Chiller cooling output calculation in KW
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  1. #1
    Join Date
    Apr 2009
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    9

    Chiller cooling output calculation in KW

    Dear all,

    I have water-cooled chiller, I need to calculate its cooling output in KW. I have chilled water flow in GPM and supply & return temperature in C.

  2. #2
    Join Date
    Apr 2005
    Location
    Split, Croatia
    Posts
    37
    You need to have very precise thermometer to calculate correctly cooling output.
    Since dT is usually around 5K your imprecise temperature reading could lead to 30% (or even more) error.

    Q=m*c(T2-T1)

    m=mass of water
    c=specific heat capacity of water

  3. #3
    Join Date
    Aug 2003
    Location
    Fort Worth, TX
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    11,279
    You can estimate cooling output in British Thermal Units per Hour (BTUH) via:

    500 x GPM x deltaT = BTUH

    Keep your units consistent. If you know the Gallons Per Minute, use Fahrenheit for the temperature scale.

    Once you determine the BTUH, divide that number by 12,000 to get tonnage.

    To get kilowatts consumed per ton, you measure what the machine is using in kilowatts to deliver the measured tonnage.

    Example: process chiller flowing about 50 GPM with a 10 degree split between return and supply water...

    500 x 50 x 10 = 250,000 BTUH

    250,000/12,000 = 20 tons

    Assume machine is drawing 12 kilowatts to achieve this output:

    12 kilowatts/20 tons = .6 kilowatts per ton


    Remember that there are 3.413 BTUs per watt, 3413 BTUs per kilowatt. So, on a one to one basis, you would need about 3.515 kilowatts per ton (12,000 BTU), but we can achieve a ton of refrigeration with less kilowatts per ton consumed than that, by far.
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  4. #4
    Join Date
    Feb 2006
    Posts
    224
    The formula for KW of refrigeration is L/s x Delta T(*C) x 4.19kj/kg (for Water)
    To convert GPM to L/s GPM (div by) 60= GPS
    GPS x 3.785= L/s
    60 seconds in a minute
    3.785 litres in a US Gallon
    I have it as 3.415 BTU/ Watt

  5. #5
    Join Date
    Apr 2009
    Posts
    9
    Thanks to all of you...

  6. #6
    Join Date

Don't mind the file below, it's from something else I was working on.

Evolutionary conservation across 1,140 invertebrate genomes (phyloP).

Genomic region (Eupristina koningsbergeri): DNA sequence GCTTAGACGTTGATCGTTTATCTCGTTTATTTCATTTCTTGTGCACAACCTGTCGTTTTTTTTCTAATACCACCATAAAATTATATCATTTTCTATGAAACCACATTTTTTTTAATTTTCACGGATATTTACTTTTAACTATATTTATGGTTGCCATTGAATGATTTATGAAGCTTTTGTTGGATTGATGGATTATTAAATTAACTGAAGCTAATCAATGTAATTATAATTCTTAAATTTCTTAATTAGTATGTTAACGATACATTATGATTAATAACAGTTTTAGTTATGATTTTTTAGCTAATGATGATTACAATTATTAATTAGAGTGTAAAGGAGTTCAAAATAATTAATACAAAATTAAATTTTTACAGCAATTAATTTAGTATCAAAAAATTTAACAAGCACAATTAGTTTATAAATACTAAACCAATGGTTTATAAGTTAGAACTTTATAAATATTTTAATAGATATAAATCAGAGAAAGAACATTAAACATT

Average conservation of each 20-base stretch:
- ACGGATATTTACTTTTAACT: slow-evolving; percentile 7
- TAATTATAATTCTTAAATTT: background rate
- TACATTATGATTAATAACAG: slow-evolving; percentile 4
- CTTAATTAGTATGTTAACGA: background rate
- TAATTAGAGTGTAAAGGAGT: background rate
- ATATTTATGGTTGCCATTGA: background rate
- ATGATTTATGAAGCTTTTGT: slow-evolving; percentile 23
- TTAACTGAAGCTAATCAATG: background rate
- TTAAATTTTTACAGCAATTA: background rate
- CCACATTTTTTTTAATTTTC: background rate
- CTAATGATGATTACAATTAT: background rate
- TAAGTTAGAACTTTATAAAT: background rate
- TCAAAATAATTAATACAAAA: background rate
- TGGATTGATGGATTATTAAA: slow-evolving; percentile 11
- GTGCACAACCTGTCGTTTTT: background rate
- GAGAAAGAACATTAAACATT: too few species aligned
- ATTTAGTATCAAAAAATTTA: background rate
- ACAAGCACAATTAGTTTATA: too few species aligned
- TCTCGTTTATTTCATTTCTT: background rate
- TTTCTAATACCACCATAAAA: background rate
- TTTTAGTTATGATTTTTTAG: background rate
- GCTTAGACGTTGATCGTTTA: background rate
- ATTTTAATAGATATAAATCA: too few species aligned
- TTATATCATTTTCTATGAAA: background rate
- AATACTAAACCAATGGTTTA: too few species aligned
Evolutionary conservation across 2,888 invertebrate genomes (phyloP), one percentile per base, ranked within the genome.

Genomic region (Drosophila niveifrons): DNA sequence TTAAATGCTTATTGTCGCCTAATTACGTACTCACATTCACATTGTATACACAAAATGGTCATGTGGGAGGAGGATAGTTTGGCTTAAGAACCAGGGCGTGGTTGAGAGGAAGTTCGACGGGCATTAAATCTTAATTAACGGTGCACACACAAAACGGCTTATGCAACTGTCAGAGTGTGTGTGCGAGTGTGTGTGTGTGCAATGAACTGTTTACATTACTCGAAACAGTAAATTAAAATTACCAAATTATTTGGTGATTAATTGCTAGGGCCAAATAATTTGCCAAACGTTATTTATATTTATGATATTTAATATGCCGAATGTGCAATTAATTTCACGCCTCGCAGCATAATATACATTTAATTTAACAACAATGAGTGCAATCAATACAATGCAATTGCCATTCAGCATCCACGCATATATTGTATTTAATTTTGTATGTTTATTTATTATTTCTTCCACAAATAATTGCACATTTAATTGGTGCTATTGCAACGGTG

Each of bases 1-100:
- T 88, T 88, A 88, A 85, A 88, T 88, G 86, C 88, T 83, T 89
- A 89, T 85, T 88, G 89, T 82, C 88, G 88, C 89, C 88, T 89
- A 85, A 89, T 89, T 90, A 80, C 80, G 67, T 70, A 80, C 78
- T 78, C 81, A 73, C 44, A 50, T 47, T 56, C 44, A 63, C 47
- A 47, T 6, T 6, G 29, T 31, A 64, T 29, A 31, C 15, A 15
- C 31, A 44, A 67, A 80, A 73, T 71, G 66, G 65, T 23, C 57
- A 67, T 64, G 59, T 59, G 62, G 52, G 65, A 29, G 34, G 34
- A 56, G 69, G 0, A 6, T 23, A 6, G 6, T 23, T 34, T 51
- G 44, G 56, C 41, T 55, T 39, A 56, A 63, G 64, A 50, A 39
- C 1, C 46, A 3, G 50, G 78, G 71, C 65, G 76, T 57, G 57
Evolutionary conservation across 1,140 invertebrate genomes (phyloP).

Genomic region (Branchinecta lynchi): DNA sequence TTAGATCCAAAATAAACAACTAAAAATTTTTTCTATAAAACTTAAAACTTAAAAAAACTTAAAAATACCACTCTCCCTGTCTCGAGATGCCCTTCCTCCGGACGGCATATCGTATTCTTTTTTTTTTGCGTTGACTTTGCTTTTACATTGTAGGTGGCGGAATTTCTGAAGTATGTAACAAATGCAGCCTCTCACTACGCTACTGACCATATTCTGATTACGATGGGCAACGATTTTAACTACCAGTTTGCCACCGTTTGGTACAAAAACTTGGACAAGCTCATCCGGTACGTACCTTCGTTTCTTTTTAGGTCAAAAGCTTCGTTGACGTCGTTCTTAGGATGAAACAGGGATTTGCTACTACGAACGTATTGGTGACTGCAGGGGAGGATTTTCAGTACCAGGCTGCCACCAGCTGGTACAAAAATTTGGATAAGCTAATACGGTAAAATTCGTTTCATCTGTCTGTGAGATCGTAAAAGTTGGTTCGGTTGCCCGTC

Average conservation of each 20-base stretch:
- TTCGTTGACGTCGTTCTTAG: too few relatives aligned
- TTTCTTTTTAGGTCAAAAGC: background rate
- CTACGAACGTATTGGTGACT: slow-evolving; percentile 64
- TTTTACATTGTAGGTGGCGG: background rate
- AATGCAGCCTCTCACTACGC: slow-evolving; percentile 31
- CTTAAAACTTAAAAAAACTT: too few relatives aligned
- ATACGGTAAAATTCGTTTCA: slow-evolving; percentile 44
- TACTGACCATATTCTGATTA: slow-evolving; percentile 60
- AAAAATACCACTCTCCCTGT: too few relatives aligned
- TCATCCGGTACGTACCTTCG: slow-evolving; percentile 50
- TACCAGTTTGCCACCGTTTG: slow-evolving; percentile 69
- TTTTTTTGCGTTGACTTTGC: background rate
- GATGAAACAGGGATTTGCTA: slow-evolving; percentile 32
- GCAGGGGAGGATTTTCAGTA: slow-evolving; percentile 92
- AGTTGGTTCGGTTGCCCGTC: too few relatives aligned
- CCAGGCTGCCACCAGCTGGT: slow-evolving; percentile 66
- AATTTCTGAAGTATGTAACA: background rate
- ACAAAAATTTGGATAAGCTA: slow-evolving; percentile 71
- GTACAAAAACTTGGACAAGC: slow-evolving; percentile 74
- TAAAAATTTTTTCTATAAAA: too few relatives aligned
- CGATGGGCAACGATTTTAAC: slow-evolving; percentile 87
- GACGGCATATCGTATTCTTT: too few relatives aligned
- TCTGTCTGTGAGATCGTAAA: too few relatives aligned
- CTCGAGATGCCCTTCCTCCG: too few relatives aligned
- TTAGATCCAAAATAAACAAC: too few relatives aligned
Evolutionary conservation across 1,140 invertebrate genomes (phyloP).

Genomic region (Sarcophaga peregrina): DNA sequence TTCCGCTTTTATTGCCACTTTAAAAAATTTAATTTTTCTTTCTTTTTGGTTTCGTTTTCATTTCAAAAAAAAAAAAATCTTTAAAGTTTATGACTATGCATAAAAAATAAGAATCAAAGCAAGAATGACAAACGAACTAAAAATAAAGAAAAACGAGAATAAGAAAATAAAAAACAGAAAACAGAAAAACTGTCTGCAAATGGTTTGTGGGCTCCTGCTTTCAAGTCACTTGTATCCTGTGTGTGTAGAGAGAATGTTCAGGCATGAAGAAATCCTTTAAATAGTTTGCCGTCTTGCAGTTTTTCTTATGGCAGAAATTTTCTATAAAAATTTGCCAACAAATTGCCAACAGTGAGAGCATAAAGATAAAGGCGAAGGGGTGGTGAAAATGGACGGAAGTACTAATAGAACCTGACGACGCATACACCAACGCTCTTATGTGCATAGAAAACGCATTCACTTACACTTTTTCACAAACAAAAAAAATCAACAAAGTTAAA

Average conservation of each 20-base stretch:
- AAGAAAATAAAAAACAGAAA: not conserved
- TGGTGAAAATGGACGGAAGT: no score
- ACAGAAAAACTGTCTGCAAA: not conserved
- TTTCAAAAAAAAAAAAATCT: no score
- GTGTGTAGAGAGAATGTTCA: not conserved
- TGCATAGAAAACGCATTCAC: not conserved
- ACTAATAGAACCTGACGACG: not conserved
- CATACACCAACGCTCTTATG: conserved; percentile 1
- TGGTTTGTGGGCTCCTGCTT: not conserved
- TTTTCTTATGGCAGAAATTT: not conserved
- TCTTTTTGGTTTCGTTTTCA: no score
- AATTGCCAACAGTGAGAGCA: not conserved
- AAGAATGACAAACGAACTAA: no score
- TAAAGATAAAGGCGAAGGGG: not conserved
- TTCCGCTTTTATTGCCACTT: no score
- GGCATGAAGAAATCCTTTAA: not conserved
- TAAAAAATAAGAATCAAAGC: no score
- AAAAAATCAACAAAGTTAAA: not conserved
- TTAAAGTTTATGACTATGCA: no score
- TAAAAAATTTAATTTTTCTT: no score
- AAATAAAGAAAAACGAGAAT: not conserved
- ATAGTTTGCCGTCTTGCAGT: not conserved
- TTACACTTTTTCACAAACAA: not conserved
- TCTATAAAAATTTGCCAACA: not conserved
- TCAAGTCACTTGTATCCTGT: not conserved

Jul 2009
    Posts
    3

    Thumbs up Clarification...

    Quote Originally Posted by shophound View Post
    You can estimate cooling output in British Thermal Units per Hour (BTUH) via:

    500 x GPM x deltaT = BTUH

    Keep your units consistent. If you know the Gallons Per Minute, use Fahrenheit for the temperature scale.

    Once you determine the BTUH, divide that number by 12,000 to get tonnage.

    To get kilowatts consumed per ton, you measure what the machine is using in kilowatts to deliver the measured tonnage.

    Example: process chiller flowing about 50 GPM with a 10 degree split between return and supply water...

    500 x 50 x 10 = 250,000 BTUH

    250,000/12,000 = 20 tons

    Assume machine is drawing 12 kilowatts to achieve this output:

    12 kilowatts/20 tons = .6 kilowatts per ton


    Remember that there are 3.413 BTUs per watt, 3413 BTUs per kilowatt. So, on a one to one basis, you would need about 3.515 kilowatts per ton (12,000 BTU), but we can achieve a ton of refrigeration with less kilowatts per ton consumed than that, by far.
    Dear Shophound

    Good calculations. Please clarify what is the '500' used for? I mean what does it denote?
    regards
    RK

  7. #7
    Join Date
    Nov 2006
    Location
    North Carolina
    Posts
    130
    500 is a constant

  8. #8
    Join Date
    Jul 2009
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    3
    Quote Originally Posted by chad_nc View Post
    500 is a constant
    Hi Chad
    I know it is a constant. What I want to know is that how is it derived? it is just not a number which is assumed.

  9. #9
    Join Date
    Feb 2006
    Posts
    224
    500 is a constant for water. The reason I believe is, you are dealing in GPM(minutes) and BTU/HR (hours)
    60 Min. in an hour and the weight of 1 US gallon of water 8.31 lbs.
    60 x 8.31 = 498.6
    rounded to 500.
    Process system with glycol depends on weight of 1 gall of dilluted glycol.

  10. #10
    Join Date
    Jul 2009
    Posts
    3

    Thumbs up

    Quote Originally Posted by bertoh View Post
    500 is a constant for water. The reason I believe is, you are dealing in GPM(minutes) and BTU/HR (hours)
    60 Min. in an hour and the weight of 1 US gallon of water 8.31 lbs.
    60 x 8.31 = 498.6
    rounded to 500.
    Process system with glycol depends on weight of 1 gall of dilluted glycol.
    Thanks Bertoh, I got my answer.

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